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Equipment Lease and Loan Finance Software Platform

The Value of Face-to-Face Interaction in the Digital Age

Kids don’t play outside like they used to. And as far as work goes, adults could be next.

This month, LeaseTeam attended the ELFA Executive Roundtable in Miami and the 2018 National Equipment Finance Summit in Las Vegas. In a few weeks, you can find us at the 30th Annual ELFA National Funding Conference in Chicago, while also prepping for our annual LTi User Conference in Omaha this summer. It’s no secret networking experiences like these have lost some appeal in this increasingly digital age. After all, innovation enabled by social media has proved nothing short of revolutionary. Video conferencing is an absolute game-changer. Help desk support continues to evolve with the power of artificial intelligence. Online customer reviews cast an investigatory spotlight on just about everything your company does, from its shining moments to its fatal flaws.

Technology will continue to redefine the way professionals communicate, regardless of the industry they inhabit. Consequently, the question, “what can’t technology replace?” is gradually transforming into a more concerning dilemma – “what shouldn’t technology replace?” As far as face-to-face interaction with customers, its intrinsic value remains in how it fosters authenticity and transparency when building healthy relationships and leveraging new business opportunities.


Nowadays, discussions about authentication usually concern verifying user identities of a product or service. While there is obviously great reason for doing so, that doesn’t mean authenticity has lost its edge when it comes to establishing the value and purpose of customer relationships. Investing in time to meet in-person has and always will fuel the transparency, teamwork and trust needed to build loyalty – whether it’s spent in the office, at a trade show booth or at dinner following a conference’s keynote presentation. According to Capgemini’s World FinTech Report 2017, traditional financial institutions still hold the upper-hand over their younger tech-centric counterparts when it comes to trust, especially concerning the topics of fraud protection, quality of service and transparency. In fact, the ease of use associated with technology may actually limit the effectiveness of long-term customer relationships to some extent. As simple as it may sound, showing up shows that you care due to the level of effort required. So when all that entails is logging-in or pressing send with the click of button, the value of “showing up” suddenly decreases. Of course, we all want to trust the technology we use. But that trust still must be earned, which is why face-to-face interaction is still the best way to drive customer relationships to the next level.


The growing number of opportunities presented by online reviews are too promising to ignore. From product research and development to optimizing operational performance, customer comments and reviews can provide valuable insights to any company’s blueprint for the future. That being said, it’s a little too easy to anonymously hammer out a scathing online review and walk away like nothing happened. In the B2B arena, troubleshooting customer pain points in person can unearth new ideas and perspectives that might otherwise be suppressed over a conference call or email. Sure, it might get awkward. But that’s alright if it jumpstarts the problem-solving process by pinpointing the root of the problem. More likely than not, it means you’re asking the questions everyone else is tip-toeing around, which will get the ball rolling on the issues at hand right here, right now. Too often technology is used as a Band-Aid for critical business problems. While a temporary fix to mask the trouble lingering beneath is always a relief, this doesn’t remove the effectiveness of hashing out a long-term solution in-person.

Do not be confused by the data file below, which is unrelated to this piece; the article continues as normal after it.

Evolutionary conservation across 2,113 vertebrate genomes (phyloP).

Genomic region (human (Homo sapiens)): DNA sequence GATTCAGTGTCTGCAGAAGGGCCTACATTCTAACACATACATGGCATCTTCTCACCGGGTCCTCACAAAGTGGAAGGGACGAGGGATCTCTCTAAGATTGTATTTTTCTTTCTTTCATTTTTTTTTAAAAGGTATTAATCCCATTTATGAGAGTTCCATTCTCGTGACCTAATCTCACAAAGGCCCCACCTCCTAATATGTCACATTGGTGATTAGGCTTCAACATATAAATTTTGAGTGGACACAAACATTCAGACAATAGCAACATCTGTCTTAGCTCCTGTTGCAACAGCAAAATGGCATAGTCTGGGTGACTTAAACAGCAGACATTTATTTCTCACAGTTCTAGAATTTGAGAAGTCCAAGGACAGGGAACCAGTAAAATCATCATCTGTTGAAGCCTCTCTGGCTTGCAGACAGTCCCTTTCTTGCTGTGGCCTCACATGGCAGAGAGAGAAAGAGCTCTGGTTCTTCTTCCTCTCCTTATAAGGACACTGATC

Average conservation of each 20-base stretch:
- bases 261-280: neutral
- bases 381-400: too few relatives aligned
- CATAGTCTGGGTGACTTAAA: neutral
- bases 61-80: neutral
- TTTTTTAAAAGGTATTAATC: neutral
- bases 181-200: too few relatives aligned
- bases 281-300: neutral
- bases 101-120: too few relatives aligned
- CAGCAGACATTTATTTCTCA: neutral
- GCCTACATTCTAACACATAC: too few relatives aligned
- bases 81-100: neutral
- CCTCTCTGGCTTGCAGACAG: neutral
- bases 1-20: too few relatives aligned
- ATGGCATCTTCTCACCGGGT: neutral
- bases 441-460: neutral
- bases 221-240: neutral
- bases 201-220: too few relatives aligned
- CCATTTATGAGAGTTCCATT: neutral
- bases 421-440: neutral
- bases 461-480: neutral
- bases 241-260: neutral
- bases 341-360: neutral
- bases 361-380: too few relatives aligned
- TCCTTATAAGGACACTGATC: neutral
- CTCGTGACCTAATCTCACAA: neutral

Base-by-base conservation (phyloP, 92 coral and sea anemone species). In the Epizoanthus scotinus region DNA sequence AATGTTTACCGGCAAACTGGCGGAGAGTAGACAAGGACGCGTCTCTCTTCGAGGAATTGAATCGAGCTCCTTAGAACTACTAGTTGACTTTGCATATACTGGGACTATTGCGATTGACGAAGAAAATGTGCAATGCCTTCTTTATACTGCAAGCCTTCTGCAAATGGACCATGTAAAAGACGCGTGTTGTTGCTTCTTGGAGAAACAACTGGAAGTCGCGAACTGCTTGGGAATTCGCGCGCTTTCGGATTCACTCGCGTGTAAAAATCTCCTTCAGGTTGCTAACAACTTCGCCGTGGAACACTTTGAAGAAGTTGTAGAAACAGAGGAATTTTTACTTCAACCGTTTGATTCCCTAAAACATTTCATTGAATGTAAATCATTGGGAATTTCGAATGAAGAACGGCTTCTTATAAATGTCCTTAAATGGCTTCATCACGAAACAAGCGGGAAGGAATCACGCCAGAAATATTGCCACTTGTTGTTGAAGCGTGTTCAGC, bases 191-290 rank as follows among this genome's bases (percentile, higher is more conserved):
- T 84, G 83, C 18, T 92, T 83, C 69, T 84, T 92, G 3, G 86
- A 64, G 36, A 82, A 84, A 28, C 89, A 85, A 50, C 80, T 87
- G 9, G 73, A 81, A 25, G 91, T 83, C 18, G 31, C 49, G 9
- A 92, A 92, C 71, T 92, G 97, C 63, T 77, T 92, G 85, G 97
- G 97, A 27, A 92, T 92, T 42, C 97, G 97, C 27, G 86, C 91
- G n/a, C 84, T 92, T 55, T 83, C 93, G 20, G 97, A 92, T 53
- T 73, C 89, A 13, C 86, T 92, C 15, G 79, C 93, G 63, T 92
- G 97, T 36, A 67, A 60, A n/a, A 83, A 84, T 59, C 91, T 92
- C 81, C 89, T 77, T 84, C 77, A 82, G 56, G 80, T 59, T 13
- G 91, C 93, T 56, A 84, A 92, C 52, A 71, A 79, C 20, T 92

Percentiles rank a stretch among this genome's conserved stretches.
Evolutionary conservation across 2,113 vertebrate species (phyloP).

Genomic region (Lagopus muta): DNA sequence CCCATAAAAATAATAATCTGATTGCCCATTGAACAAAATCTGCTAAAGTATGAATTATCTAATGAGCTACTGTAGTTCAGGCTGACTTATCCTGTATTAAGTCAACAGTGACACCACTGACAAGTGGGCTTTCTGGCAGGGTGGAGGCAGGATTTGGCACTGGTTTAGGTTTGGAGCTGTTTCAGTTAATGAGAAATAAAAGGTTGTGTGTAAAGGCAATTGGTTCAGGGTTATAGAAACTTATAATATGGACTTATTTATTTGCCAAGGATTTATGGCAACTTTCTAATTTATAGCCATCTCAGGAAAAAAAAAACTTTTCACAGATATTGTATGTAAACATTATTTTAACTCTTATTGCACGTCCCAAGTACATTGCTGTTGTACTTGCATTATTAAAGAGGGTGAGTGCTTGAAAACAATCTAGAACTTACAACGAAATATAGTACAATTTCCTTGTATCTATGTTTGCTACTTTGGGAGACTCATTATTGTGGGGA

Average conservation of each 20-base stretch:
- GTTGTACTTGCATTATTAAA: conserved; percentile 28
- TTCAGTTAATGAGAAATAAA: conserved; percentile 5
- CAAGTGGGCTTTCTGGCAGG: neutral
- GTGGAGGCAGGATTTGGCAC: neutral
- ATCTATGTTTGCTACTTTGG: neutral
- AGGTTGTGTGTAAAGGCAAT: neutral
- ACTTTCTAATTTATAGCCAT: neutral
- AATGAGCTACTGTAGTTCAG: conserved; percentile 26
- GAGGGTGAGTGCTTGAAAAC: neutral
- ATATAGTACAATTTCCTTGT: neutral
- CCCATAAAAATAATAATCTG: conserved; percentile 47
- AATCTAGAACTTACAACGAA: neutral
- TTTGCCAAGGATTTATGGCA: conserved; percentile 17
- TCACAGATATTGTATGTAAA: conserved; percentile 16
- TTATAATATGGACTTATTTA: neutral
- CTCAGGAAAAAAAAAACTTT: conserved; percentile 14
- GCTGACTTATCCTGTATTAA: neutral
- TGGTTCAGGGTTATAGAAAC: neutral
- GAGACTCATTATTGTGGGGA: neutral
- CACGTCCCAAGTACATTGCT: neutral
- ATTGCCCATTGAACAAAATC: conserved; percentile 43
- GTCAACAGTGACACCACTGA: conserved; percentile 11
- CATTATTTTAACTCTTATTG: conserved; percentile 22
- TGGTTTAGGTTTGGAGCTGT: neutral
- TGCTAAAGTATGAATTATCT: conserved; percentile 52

Last but certainly not least, no technology stack should automatically dictate how you run your business every step of the way. After all, we’re humans, prone to error, emotion and all kinds of variables technology is still unable to account for with accuracy and consistency. As far as we know, there will always be times when a crystal-clear video conference or a back-and-forth messaging spree glosses over matters that could be more easily identified and resolved in-person. Ultimately, the customer is in control because their functionality needs define the future. So when possible, seize opportunities to get out of the office and capitalize on the time you spend with customers, knowing that you’re chipping away at earning their trust and the loyalty that follows. If nothing else, appreciate this time to mix it up and have a little fun. Who knows, you might be missing it once you get back to the routine grind on Monday.

Of course, too much of anything can lead to trouble. That’s why finding the right mix of remote and face-to-face communication with your customer base is vital to your mutual success moving forward. In doing so, remember:

·         Taking the time to show up shows you care, which establishes authenticity.

·         Don’t tip-toe around customer pain points; tackle them head-on.

·         Use technology to guide decision-making, not completely control it.

At the end of the day, we’re not just a software vendor. We’re a technology partner led by humans, just like you.